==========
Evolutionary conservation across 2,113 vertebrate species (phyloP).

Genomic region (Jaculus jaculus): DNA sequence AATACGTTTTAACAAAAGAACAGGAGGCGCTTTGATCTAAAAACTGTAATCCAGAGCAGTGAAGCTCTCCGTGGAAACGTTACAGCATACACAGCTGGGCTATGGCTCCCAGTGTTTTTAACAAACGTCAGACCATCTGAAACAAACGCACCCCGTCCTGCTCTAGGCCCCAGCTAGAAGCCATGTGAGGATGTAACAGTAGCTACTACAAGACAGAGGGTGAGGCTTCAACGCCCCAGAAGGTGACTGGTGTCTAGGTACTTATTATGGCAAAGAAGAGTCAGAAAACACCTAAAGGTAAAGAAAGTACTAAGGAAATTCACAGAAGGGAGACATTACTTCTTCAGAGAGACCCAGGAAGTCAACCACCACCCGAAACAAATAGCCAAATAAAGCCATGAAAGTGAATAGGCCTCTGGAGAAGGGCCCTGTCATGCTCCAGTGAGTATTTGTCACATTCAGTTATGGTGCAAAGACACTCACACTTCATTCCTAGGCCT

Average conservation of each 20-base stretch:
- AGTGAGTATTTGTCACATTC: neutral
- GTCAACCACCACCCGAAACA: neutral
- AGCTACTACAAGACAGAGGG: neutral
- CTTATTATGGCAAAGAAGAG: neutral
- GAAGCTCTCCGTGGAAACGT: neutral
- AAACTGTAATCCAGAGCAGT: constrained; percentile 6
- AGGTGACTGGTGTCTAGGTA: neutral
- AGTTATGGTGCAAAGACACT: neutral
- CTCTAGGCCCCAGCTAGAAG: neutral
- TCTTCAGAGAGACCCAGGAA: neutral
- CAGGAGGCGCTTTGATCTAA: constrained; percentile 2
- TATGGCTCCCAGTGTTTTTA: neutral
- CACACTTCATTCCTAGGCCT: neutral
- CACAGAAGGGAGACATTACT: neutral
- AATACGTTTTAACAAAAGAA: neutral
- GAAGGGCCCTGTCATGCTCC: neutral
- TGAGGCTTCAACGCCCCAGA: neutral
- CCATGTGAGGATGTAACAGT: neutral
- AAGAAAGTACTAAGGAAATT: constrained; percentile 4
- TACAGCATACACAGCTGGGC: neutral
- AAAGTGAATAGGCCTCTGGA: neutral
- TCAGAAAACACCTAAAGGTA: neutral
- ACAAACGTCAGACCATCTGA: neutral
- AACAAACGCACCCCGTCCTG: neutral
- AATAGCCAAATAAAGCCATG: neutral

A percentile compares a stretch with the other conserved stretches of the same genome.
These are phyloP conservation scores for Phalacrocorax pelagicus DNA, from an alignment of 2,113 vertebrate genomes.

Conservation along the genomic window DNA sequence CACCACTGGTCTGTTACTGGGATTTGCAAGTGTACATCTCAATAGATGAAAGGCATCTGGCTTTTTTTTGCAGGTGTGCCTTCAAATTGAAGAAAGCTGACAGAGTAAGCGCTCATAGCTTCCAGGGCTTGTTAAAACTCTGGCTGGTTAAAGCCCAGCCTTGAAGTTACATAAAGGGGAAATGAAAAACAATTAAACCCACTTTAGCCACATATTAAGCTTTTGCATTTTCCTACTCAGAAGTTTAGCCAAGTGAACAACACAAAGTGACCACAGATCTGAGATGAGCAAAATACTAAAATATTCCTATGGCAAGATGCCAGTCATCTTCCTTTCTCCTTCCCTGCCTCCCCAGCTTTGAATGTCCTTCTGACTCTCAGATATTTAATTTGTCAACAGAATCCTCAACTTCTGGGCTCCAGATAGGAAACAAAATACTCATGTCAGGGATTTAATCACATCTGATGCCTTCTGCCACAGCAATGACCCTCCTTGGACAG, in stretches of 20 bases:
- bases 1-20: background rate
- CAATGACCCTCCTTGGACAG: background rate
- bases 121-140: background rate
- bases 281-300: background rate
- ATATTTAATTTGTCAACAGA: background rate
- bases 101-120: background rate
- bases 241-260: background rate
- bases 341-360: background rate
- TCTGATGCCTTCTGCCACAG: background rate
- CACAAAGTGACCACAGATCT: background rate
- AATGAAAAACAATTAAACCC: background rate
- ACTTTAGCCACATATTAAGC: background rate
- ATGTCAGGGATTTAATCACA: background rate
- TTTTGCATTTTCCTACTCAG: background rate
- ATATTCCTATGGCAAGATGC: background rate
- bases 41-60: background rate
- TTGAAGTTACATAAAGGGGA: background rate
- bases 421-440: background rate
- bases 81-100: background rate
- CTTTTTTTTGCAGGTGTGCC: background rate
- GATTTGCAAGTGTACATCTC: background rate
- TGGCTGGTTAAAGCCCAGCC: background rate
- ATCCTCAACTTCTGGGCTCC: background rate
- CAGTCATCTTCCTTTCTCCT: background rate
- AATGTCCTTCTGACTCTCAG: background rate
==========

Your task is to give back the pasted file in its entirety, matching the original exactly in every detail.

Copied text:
Evolutionary conservation across 2,113 vertebrate species (phyloP).

Genomic region (Jaculus jaculus): DNA sequence AATACGTTTTAACAAAAGAACAGGAGGCGCTTTGATCTAAAAACTGTAATCCAGAGCAGTGAAGCTCTCCGTGGAAACGTTACAGCATACACAGCTGGGCTATGGCTCCCAGTGTTTTTAACAAACGTCAGACCATCTGAAACAAACGCACCCCGTCCTGCTCTAGGCCCCAGCTAGAAGCCATGTGAGGATGTAACAGTAGCTACTACAAGACAGAGGGTGAGGCTTCAACGCCCCAGAAGGTGACTGGTGTCTAGGTACTTATTATGGCAAAGAAGAGTCAGAAAACACCTAAAGGTAAAGAAAGTACTAAGGAAATTCACAGAAGGGAGACATTACTTCTTCAGAGAGACCCAGGAAGTCAACCACCACCCGAAACAAATAGCCAAATAAAGCCATGAAAGTGAATAGGCCTCTGGAGAAGGGCCCTGTCATGCTCCAGTGAGTATTTGTCACATTCAGTTATGGTGCAAAGACACTCACACTTCATTCCTAGGCCT

Average conservation of each 20-base stretch:
- AGTGAGTATTTGTCACATTC: neutral
- GTCAACCACCACCCGAAACA: neutral
- AGCTACTACAAGACAGAGGG: neutral
- CTTATTATGGCAAAGAAGAG: neutral
- GAAGCTCTCCGTGGAAACGT: neutral
- AAACTGTAATCCAGAGCAGT: constrained; percentile 6
- AGGTGACTGGTGTCTAGGTA: neutral
- AGTTATGGTGCAAAGACACT: neutral
- CTCTAGGCCCCAGCTAGAAG: neutral
- TCTTCAGAGAGACCCAGGAA: neutral
- CAGGAGGCGCTTTGATCTAA: constrained; percentile 2
- TATGGCTCCCAGTGTTTTTA: neutral
- CACACTTCATTCCTAGGCCT: neutral
- CACAGAAGGGAGACATTACT: neutral
- AATACGTTTTAACAAAAGAA: neutral
- GAAGGGCCCTGTCATGCTCC: neutral
- TGAGGCTTCAACGCCCCAGA: neutral
- CCATGTGAGGATGTAACAGT: neutral
- AAGAAAGTACTAAGGAAATT: constrained; percentile 4
- TACAGCATACACAGCTGGGC: neutral
- AAAGTGAATAGGCCTCTGGA: neutral
- TCAGAAAACACCTAAAGGTA: neutral
- ACAAACGTCAGACCATCTGA: neutral
- AACAAACGCACCCCGTCCTG: neutral
- AATAGCCAAATAAAGCCATG: neutral

A percentile compares a stretch with the other conserved stretches of the same genome.
These are phyloP conservation scores for Phalacrocorax pelagicus DNA, from an alignment of 2,113 vertebrate genomes.

Conservation along the genomic window DNA sequence CACCACTGGTCTGTTACTGGGATTTGCAAGTGTACATCTCAATAGATGAAAGGCATCTGGCTTTTTTTTGCAGGTGTGCCTTCAAATTGAAGAAAGCTGACAGAGTAAGCGCTCATAGCTTCCAGGGCTTGTTAAAACTCTGGCTGGTTAAAGCCCAGCCTTGAAGTTACATAAAGGGGAAATGAAAAACAATTAAACCCACTTTAGCCACATATTAAGCTTTTGCATTTTCCTACTCAGAAGTTTAGCCAAGTGAACAACACAAAGTGACCACAGATCTGAGATGAGCAAAATACTAAAATATTCCTATGGCAAGATGCCAGTCATCTTCCTTTCTCCTTCCCTGCCTCCCCAGCTTTGAATGTCCTTCTGACTCTCAGATATTTAATTTGTCAACAGAATCCTCAACTTCTGGGCTCCAGATAGGAAACAAAATACTCATGTCAGGGATTTAATCACATCTGATGCCTTCTGCCACAGCAATGACCCTCCTTGGACAG, in stretches of 20 bases:
- bases 1-20: background rate
- CAATGACCCTCCTTGGACAG: background rate
- bases 121-140: background rate
- bases 281-300: background rate
- ATATTTAATTTGTCAACAGA: background rate
- bases 101-120: background rate
- bases 241-260: background rate
- bases 341-360: background rate
- TCTGATGCCTTCTGCCACAG: background rate
- CACAAAGTGACCACAGATCT: background rate
- AATGAAAAACAATTAAACCC: background rate
- ACTTTAGCCACATATTAAGC: background rate
- ATGTCAGGGATTTAATCACA: background rate
- TTTTGCATTTTCCTACTCAG: background rate
- ATATTCCTATGGCAAGATGC: background rate
- bases 41-60: background rate
- TTGAAGTTACATAAAGGGGA: background rate
- bases 421-440: background rate
- bases 81-100: background rate
- CTTTTTTTTGCAGGTGTGCC: background rate
- GATTTGCAAGTGTACATCTC: background rate
- TGGCTGGTTAAAGCCCAGCC: background rate
- ATCCTCAACTTCTGGGCTCC: background rate
- CAGTCATCTTCCTTTCTCCT: background rate
- AATGTCCTTCTGACTCTCAG: background rate